To the editors:
[Re: “UFO Hunters,” September 25]
Did Ray Palmer, three days before the event, put Ken Arnold up to hoaxing his famous #1 “flying saucer” report?
Better question: did John Keel really write so poorly Vicki Quade got this idea from him?
Actually, Arnold’s sighting: 24 June 1947.
Mid-July 1947: Arnold got Palmer’s request for an account. Arnold (never having read Amazing Stories) obliged.
Palmer then offered expenses if Arnold (who flew around selling fire-control equipment) made a side trip to check out Harold Dahl’s claim: an aerial object dropped fragments on his Tacoma harbor patrol boat on 21 June.
29 June 1947: Arnold went. He decided Dahl and his alleged boss, Fred Crisman, weren’t even harbor patrolmen. But odd events–someone reported every conversation in Arnold’s hotel room to a newspaper, but nobody could find the bug; two Air Force Intelligence officers died in the crash of a plane, a box of Dahl’s “fragments” aboard, though they could have parachuted; just f’rinstance–spooked Arnold, and he stayed spooked.
Arnold’s accounts: his and Palmer’s The Coming of the Saucers (1952); and in the Proceedings of the 1977 International UFO Congress. Quade can find ’em in the CUFOS library.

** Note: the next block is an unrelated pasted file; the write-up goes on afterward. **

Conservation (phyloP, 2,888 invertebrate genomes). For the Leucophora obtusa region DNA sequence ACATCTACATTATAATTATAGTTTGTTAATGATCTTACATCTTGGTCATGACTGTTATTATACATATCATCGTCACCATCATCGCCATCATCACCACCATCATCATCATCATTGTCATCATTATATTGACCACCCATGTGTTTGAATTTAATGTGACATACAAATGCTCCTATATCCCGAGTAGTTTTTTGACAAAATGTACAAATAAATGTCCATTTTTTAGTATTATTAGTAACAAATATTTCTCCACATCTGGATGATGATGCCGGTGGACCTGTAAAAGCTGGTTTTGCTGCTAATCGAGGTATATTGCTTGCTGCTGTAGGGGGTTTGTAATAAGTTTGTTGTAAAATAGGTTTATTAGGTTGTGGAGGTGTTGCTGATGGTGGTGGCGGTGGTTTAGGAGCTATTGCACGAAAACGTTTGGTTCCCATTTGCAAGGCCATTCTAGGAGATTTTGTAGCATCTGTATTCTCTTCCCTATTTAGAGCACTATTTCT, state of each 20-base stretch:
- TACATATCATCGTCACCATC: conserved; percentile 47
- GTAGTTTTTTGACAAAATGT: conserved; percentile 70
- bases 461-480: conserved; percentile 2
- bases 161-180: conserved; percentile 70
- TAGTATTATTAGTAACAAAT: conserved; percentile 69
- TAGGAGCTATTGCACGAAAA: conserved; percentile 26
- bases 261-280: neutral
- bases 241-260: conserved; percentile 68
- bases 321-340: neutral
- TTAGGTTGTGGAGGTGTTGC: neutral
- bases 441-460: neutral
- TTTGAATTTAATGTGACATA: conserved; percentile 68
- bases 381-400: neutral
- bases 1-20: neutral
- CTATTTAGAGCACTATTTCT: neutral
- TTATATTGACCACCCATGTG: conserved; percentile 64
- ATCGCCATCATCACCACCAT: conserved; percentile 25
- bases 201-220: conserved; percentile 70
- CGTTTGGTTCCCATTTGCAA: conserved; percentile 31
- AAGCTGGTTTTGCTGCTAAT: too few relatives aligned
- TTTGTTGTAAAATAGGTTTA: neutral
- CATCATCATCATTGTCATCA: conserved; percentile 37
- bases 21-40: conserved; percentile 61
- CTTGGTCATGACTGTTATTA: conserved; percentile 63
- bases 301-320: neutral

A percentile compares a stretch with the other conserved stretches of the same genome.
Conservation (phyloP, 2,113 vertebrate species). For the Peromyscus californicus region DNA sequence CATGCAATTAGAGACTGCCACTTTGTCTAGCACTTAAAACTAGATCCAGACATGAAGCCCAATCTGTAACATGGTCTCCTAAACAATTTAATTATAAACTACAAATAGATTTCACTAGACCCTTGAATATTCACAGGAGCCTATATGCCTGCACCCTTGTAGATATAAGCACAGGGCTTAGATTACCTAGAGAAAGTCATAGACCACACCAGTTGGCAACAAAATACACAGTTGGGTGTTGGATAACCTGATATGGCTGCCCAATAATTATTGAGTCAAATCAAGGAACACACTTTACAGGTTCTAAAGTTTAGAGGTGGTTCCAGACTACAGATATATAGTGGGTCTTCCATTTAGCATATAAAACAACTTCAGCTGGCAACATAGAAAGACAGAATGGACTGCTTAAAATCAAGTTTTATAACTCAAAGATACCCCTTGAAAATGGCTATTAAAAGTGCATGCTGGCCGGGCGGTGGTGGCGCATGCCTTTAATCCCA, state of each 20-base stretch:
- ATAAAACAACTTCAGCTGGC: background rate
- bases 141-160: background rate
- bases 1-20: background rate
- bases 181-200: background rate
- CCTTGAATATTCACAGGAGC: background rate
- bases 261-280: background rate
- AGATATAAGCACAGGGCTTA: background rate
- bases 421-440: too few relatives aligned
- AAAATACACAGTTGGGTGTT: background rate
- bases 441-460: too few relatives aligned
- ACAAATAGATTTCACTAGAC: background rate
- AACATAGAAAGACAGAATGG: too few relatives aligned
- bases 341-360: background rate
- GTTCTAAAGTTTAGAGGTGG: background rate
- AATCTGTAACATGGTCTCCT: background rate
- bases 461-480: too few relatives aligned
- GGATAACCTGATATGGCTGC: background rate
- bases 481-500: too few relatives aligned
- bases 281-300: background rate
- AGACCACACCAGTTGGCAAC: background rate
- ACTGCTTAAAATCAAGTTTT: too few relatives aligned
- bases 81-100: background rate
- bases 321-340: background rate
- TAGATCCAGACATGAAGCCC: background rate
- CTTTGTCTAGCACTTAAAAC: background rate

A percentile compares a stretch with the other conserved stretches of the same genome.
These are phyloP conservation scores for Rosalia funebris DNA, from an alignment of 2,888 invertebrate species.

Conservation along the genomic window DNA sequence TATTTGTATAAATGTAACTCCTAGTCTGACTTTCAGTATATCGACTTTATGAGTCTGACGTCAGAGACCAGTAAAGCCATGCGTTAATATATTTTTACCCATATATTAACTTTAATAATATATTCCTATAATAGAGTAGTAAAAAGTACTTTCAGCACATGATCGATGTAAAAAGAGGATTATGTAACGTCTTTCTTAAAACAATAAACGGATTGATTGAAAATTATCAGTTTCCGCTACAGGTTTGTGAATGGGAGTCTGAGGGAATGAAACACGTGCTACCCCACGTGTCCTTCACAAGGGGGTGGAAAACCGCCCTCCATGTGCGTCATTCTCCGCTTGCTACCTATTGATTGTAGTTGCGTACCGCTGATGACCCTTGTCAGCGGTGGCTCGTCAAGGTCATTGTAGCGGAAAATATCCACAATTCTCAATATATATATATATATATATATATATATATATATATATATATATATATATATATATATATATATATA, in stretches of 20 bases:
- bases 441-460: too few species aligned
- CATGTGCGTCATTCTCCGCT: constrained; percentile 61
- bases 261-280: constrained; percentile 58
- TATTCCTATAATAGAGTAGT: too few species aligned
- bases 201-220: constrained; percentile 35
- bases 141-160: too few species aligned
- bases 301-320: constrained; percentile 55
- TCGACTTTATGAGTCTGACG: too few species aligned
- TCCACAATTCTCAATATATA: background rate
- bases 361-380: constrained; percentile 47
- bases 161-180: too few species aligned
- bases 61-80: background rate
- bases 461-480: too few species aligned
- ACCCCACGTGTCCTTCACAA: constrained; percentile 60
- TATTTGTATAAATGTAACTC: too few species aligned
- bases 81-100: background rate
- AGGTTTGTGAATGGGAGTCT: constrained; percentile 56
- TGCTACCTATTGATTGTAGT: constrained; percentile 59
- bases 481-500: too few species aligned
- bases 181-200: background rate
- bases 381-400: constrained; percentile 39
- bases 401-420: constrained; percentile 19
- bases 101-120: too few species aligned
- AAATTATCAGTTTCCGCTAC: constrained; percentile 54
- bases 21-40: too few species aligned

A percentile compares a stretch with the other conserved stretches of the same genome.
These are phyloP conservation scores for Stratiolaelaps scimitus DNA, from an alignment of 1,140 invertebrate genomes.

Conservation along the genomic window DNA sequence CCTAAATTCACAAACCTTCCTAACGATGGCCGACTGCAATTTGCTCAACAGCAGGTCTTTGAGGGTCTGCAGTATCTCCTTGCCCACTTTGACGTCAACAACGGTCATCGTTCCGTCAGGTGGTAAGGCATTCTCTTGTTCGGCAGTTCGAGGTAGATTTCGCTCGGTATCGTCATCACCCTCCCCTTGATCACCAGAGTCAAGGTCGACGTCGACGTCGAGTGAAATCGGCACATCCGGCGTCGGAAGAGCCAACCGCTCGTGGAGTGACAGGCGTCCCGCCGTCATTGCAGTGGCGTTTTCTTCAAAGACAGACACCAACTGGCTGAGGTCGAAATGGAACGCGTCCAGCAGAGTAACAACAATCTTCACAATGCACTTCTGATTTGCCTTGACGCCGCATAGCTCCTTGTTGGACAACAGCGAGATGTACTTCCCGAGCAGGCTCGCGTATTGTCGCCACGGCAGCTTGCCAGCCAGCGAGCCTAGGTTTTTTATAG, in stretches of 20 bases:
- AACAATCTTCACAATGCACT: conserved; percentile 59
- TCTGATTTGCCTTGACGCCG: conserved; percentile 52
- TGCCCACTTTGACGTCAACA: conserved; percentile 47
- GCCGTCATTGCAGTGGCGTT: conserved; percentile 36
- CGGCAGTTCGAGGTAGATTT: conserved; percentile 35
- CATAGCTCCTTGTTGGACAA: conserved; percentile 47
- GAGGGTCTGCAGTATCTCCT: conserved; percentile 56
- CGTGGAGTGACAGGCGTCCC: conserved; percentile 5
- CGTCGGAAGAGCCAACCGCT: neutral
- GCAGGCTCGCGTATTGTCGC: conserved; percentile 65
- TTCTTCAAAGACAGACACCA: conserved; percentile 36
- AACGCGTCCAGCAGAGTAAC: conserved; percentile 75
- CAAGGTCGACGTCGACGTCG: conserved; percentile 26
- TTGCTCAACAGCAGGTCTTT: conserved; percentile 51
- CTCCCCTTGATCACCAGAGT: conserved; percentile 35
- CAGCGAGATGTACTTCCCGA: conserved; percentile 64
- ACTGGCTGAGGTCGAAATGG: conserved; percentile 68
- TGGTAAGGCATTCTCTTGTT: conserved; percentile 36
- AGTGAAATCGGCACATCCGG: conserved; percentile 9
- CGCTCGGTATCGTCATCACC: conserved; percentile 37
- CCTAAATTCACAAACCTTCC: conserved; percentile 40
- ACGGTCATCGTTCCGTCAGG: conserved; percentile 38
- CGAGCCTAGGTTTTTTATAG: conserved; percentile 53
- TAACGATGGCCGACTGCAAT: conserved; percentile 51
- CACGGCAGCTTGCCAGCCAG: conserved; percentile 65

Ray Palmer: an odd, tough (much surgery, much pain) little man. Way I figger, he conducted empirical experiments with the minor mythologies “explaining” anomalies–even in Amazing Stories days–mostly by interpreting rather than inventing “data” himself. In ’47, he was pushing the “Shaver Mystery,” a paranoid ancient-astronaut thing–Air Force blamed him morally, for providing the market Dahl and Crisman aimed at. (Oh, D&C confessed.)
A historian not too snooty to research Palmer’s calculated antics might learn something.
Point of this: Arnold’s first sighting was of nine flat, reflective objects. They flew with an exaggerated fluttering, skipping motion “like a saucer, if you skipped it across water.” They were constant in number. Arnold was always hesitant about catching their exact shape as they fluttered; eight had semicircular leading edges and blunt, squatly pointed trailing edges. One was a crescent with a little “peak” between the horns.
They were seen against sky, snow, forest, rock–and they flew before some landforms and behind others, which nails the distance down. Arnold timed them from Mount Rainier to Mount Adams; the shortest (peak-to-peak) distance means of speed of (1947 gasp!) about 1,300 mph.
Lemme tell you what they were:
1 was a mirage. 2 was a hallucination. 3 was snow blowing over ridges. 4 was a conventional aircraft. 5 was a weather balloon. 6 was a reflection in Arnold’s window. 7 was a “floater”–a spot in his eye. 8 (the crescent) was a hoax. 9 was a glowing plasma (generated by seismic processes).
All these have been seriously proposed as the explanation of Arnold’s sighting–but since correcting #8, I’m beginning to doubt the others.
Which shows the value of CUFOS gathering and preserving.
Even that symbol, the “first” sighting still asks us: what the goddamnhell’s going on?
Frank John Reid